Latest from The Spokesman-Review
If you or your pet does their business on Spokane County park property in unauthorized areas, and if you haven't brought cleaning supplies for the occasion, expect to run afoul of new rules.
At a meeting Tuesday night, Spokane County Commissioners will take testimony on a new set of proposed park regulations, the first major overhaul of those rules since the 1970s. Among them:
It is unlawful for any person to … blow, spread, or place any nasal or other bodily discharge, or spit, urinate, or defecate on the floors, walls, or any portion of any park or facility, except directly into the particular fixtures provided for that purpose;
Read the proposed ordinances, up for public comment at a hearing to be held Tuesday at 5:30 p.m. in the Spokane County Commissioners Hearing Room, 1026 W. Broadway Ave., here: New Spokane County Parks codes.
The new rules codify all park regulations under a single section of county codes, and in addition to explicitly forbidding visitors from leaving pet droppings and relieving themselves outside public toilets, the rules protect plant life, establish rules for alcohol sale and consumption and specifically state when a visitor needs to attain a permit for a specific activity.
"This is something that we've been working on for the better part of eight years," said Doug Chase, director of Spokane County parks.
The current codes regulating use of the parks were written in the 1970s, and addressed animals grazing on parkland and instituted a $1 fee to obtain a metal detection permit. Chase said the new code authorizes the Parks Department to change user fees for different activities at the discretion of park staff and the Spokane County Commission, as well as leaves the flexibility for future rules to govern activities that may become popular in years to come.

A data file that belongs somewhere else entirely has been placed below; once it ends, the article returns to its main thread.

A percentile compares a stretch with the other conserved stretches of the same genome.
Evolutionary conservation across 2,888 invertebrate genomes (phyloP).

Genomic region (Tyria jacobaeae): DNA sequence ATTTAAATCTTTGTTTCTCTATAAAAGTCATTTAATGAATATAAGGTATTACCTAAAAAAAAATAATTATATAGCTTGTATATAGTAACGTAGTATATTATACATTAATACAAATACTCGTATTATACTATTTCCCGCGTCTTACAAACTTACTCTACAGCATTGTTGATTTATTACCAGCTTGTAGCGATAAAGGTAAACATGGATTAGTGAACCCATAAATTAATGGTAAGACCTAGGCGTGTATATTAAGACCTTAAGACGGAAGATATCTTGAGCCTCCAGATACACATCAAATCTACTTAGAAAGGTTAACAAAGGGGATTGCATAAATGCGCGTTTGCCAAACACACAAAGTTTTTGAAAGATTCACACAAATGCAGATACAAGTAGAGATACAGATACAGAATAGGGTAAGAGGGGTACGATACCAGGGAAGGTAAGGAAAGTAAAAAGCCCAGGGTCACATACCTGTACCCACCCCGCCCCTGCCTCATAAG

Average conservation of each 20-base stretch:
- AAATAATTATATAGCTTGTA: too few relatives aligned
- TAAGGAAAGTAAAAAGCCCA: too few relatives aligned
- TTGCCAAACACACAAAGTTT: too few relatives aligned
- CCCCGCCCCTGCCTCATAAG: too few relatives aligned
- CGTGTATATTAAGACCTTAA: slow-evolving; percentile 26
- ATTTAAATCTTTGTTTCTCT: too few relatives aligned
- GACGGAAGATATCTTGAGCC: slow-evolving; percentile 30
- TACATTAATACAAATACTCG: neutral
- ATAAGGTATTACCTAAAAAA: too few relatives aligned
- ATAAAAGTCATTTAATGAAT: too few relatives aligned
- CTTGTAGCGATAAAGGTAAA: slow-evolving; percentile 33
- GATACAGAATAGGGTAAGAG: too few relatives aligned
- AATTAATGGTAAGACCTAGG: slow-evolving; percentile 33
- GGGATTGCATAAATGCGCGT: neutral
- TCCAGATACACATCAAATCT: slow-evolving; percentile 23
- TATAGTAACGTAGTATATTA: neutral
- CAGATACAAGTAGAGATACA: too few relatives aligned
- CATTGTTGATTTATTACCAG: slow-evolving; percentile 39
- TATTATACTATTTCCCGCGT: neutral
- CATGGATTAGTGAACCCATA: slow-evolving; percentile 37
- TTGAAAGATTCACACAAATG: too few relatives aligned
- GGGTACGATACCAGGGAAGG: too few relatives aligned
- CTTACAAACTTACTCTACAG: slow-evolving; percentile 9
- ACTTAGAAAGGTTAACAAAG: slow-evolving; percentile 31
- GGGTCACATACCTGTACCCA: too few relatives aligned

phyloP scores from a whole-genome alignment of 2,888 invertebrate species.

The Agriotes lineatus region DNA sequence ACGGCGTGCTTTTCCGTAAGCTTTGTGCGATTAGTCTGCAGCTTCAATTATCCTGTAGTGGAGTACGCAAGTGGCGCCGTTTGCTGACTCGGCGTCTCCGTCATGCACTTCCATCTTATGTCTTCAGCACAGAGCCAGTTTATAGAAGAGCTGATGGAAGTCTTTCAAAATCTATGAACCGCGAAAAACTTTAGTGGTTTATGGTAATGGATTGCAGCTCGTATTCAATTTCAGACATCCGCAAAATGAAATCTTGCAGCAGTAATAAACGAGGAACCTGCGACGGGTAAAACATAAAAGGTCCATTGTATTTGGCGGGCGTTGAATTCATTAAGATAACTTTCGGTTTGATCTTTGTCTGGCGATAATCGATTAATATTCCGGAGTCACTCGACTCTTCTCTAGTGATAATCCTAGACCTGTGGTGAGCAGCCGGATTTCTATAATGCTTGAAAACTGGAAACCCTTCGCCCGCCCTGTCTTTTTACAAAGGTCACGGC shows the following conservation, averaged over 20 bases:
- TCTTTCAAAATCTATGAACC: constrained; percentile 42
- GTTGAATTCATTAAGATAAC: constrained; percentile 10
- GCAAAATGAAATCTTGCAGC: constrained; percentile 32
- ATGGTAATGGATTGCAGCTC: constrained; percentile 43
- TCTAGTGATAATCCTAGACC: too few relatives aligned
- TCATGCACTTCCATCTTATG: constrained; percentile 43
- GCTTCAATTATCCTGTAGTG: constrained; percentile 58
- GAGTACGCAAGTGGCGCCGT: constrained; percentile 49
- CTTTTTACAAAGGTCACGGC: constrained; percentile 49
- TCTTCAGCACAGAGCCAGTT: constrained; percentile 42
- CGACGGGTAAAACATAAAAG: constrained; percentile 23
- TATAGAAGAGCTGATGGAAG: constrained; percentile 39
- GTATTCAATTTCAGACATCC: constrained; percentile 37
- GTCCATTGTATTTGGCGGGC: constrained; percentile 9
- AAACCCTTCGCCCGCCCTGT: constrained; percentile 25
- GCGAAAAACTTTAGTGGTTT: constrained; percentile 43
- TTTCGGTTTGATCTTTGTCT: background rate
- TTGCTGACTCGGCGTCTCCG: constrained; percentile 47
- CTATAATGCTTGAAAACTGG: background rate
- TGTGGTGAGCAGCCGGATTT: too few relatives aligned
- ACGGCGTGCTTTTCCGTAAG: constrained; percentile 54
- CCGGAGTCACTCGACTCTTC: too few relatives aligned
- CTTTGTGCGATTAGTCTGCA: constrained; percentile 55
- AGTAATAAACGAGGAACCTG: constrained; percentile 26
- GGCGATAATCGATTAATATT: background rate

"It tries to take into account activities that may not have been popular back in the 1970s, like frisbee golf, for example," Chase said.
The new laws specifically ban fireworks from county property, without a permit, and allows park officials to set different hours for a specific park, rather than a hard deadline of 10 p.m.
"We’ve tried to really look at the needs of our park users and learn from the experience that we have," Chase said.
Commissioners will take testimony on the proposed ordinances and then may vote as early as Tuesday evening on establishing the new rules.
State officials are debating if they should allow groups to lease public land in a way that could prevent public access. A half-dozen times over the years, the Idaho Department of Lands has received applications for permission to lease state endowment land for an exclusive private hunting operation. Every time, the department has said no.
Now another application is on its way, from a group wanting to set up an exclusive pheasant hunting operation in eastern Idaho. State officials aren’t inclined to go along, but the continuing proposals have prompted review of just how Idaho handles recreation on state lands that Idahoans cherish; you can read my full story here at spokesman.com.
“It probably goes without saying: Idahoans love the outdoors, they love their access,” said Emily Callihan, department spokeswoman. Seventy percent of Idaho’s endowment lands have public access for hunting, fishing, hiking, berry-picking and the like; even lands leased for grazing still are required to be open to the public.